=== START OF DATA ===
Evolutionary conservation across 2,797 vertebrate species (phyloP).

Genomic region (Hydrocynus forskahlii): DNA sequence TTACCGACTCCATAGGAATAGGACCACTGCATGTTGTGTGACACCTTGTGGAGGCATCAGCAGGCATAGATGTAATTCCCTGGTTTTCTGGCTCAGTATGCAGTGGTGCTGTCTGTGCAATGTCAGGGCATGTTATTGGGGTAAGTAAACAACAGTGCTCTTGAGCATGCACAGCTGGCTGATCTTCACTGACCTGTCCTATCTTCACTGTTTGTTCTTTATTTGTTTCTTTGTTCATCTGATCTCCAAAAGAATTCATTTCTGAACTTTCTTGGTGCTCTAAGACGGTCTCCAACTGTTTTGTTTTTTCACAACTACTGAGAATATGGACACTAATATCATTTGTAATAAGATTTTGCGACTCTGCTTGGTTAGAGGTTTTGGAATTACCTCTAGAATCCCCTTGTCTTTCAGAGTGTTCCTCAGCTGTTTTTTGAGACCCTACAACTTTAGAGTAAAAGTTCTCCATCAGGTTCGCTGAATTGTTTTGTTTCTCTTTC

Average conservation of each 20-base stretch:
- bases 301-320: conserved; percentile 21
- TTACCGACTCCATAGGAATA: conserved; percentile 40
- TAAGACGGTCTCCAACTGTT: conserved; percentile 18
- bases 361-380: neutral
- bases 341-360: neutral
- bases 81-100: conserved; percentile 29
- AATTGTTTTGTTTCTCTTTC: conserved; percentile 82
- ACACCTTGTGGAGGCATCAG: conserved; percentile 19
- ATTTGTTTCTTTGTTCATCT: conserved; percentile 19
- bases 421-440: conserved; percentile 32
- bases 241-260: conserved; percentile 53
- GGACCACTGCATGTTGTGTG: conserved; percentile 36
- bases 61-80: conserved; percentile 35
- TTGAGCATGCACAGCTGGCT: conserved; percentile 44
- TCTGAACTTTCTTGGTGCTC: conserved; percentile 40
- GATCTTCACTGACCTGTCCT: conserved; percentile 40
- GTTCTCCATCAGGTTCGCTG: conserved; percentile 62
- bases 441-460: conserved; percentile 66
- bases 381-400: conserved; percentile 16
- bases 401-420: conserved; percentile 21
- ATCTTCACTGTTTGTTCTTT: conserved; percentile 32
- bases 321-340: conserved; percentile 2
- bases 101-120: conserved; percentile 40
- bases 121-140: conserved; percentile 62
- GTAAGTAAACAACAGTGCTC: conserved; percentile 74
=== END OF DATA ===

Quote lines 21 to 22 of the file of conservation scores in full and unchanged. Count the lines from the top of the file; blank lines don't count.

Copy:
- bases 441-460: conserved; percentile 66
- bases 381-400: conserved; percentile 16